In order to list all archives and show information about them the --list command is provided. By default it shows all archives that are known to AutoArchive and orphaned archives. Note that “archive” here means the “archive configuration”, which is represented by the archive specification file, not the result of the backup creation (the *.tar.gz file). If one or more names or paths to archive specification files are passed as arguments it lists only those.

The output has two forms: normal and verbose.

Normal output

The structure of the normal --list output is following:

<Name> <Root> <Destination directory> <Current backup level/next/max.>

An archive per line is listed.

Verbose output

If --verbose option is specified alongside with --list the verbose form is printed. It shows following information:

Archiver type:
Destination directory:
Current backup level/next/max.:
Target backup level for non-full restart:
Upcoming restart reason:
Restart count/max.:
Days since last restart/max.:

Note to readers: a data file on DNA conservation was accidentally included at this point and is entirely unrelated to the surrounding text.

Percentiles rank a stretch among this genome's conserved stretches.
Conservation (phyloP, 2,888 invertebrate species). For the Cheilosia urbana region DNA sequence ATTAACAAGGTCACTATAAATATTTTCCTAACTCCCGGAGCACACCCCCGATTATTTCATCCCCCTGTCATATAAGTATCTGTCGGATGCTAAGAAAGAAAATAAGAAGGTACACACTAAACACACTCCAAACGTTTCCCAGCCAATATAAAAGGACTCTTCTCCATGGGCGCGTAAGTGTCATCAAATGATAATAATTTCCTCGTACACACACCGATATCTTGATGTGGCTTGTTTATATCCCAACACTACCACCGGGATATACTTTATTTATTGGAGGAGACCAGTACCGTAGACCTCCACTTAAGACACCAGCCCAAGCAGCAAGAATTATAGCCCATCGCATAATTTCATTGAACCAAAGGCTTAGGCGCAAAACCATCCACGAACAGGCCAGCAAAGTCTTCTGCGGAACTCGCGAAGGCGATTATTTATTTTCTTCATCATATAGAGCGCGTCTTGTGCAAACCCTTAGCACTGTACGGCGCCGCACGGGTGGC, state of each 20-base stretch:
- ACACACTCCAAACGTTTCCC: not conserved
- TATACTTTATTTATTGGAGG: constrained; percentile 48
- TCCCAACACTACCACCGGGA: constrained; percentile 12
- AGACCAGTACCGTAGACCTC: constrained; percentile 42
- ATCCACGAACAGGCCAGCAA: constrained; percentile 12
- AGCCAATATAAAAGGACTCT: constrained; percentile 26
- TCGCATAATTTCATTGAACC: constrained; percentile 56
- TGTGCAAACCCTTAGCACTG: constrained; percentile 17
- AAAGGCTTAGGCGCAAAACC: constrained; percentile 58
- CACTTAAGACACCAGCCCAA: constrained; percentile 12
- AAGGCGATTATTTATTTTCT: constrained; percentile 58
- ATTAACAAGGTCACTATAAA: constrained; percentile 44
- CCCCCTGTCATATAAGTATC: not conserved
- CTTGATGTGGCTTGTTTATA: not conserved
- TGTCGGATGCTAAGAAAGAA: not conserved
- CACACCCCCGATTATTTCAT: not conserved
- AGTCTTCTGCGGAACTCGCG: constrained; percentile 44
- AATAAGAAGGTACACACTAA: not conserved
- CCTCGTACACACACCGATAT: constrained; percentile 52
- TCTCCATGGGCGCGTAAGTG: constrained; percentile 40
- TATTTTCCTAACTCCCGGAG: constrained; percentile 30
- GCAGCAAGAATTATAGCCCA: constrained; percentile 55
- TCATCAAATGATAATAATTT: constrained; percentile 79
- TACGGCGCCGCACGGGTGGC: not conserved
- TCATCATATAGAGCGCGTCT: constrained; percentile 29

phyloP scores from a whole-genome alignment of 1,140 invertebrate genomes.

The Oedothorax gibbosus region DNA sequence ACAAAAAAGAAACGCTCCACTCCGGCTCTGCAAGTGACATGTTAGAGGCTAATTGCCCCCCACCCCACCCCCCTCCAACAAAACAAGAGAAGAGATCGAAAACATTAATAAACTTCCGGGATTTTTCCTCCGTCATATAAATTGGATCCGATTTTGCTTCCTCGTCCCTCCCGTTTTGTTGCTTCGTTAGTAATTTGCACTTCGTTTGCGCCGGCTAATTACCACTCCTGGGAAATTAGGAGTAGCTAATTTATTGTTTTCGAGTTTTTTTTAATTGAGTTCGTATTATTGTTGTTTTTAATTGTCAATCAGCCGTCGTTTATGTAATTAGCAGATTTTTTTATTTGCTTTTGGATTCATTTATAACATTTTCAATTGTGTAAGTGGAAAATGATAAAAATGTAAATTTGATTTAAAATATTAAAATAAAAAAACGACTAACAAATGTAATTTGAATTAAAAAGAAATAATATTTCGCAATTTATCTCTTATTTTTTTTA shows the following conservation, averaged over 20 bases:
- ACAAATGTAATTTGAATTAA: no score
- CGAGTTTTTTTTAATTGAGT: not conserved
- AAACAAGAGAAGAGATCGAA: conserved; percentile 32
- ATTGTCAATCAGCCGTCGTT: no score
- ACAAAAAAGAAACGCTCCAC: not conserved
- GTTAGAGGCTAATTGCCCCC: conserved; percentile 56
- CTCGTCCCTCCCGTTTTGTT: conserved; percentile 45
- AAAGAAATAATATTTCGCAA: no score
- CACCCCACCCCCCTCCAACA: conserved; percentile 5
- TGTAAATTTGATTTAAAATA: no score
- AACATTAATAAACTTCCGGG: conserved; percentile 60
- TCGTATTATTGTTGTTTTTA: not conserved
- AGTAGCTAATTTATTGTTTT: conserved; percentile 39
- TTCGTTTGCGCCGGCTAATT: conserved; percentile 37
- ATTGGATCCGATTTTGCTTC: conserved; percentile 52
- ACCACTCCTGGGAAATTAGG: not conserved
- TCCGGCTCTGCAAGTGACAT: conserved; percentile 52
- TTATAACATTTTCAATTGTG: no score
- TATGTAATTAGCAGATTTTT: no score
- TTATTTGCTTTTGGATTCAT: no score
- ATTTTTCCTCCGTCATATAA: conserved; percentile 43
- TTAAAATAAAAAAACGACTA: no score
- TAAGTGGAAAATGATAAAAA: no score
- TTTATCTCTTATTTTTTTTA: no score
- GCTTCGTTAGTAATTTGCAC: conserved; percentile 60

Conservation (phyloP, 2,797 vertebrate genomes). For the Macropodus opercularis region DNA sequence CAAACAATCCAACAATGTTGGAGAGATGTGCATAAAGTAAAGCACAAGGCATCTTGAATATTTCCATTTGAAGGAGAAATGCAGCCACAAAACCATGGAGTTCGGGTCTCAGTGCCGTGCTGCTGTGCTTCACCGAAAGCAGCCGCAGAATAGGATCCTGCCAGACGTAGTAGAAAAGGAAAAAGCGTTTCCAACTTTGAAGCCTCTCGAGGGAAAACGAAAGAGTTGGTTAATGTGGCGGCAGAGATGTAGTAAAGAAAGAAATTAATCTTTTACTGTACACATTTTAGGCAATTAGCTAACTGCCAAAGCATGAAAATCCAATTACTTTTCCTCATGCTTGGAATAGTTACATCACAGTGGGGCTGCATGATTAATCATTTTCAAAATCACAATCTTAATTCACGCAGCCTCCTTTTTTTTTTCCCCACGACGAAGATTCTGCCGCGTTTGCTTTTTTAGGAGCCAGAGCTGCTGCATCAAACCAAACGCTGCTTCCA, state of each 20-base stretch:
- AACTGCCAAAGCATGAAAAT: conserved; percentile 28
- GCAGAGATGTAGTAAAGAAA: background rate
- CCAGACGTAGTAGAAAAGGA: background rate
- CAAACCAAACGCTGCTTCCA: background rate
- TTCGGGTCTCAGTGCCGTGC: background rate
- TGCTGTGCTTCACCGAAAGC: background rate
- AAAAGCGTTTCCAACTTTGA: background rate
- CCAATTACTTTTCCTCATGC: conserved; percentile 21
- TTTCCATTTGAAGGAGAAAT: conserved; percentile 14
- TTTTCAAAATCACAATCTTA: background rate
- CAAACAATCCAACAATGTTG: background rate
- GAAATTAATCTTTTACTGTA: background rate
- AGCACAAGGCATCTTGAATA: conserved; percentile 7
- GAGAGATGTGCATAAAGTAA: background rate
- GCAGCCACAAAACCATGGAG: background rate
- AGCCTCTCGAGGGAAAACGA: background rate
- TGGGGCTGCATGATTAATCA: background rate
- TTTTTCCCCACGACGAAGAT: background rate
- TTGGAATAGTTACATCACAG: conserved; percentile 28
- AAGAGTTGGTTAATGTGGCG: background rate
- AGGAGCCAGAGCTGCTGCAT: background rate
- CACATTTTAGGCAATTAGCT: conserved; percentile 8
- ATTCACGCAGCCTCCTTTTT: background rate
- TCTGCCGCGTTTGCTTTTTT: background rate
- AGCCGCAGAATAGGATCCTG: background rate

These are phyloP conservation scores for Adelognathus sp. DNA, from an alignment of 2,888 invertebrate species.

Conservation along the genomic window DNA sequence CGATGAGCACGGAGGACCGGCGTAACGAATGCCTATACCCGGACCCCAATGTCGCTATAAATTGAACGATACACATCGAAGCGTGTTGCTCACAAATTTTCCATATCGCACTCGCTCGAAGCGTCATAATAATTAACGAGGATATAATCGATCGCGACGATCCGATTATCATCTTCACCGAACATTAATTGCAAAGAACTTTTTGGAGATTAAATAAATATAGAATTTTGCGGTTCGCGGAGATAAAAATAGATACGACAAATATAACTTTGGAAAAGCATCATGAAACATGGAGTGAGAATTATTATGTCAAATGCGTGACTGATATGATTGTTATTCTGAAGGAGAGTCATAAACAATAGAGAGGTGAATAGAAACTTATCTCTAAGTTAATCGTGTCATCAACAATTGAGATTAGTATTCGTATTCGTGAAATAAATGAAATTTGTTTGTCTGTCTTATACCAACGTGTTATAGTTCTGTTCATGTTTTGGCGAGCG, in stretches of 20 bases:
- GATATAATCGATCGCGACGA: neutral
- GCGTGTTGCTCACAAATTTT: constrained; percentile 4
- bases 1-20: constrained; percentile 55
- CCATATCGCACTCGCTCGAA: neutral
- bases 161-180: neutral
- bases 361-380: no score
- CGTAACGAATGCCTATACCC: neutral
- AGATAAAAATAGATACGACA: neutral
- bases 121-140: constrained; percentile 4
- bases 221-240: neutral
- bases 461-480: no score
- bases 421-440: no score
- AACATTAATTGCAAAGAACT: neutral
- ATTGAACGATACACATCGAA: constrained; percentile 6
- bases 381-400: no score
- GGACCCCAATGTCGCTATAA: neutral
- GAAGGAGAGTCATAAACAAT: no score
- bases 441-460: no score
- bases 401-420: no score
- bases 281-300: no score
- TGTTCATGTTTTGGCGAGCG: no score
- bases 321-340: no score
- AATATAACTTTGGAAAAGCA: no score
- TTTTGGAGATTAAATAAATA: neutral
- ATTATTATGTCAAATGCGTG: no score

Days since last full restart/max.:

The meaning of the particular fields is:

Archive name as determined from archive specification file name or the name option.
Archive’s root path as configured with path option.
Archiver type
Type of the archiver as configured with the archiver option.
Destination directory
Directory where the backup will be created as configured with the dest-dir option.
Current backup level/next/max.
Corresponds to “Current backup level/Next backup level/Maximal backup level”. Current backup level is the backup level that was created in last backup creation. Next backup level is the backup level that will be created in next backup creation (if restarting is enabled it will not be always the next level in a row). Maximal backup level is the value configured with the restart-after-level option.
Target backup level for non-full restart
Backup level to which will be restarted to in case of non-full backup level restart (for example if restart-after-level value is reached. It is typically 1 but can be higher due to max-restart-level-size option.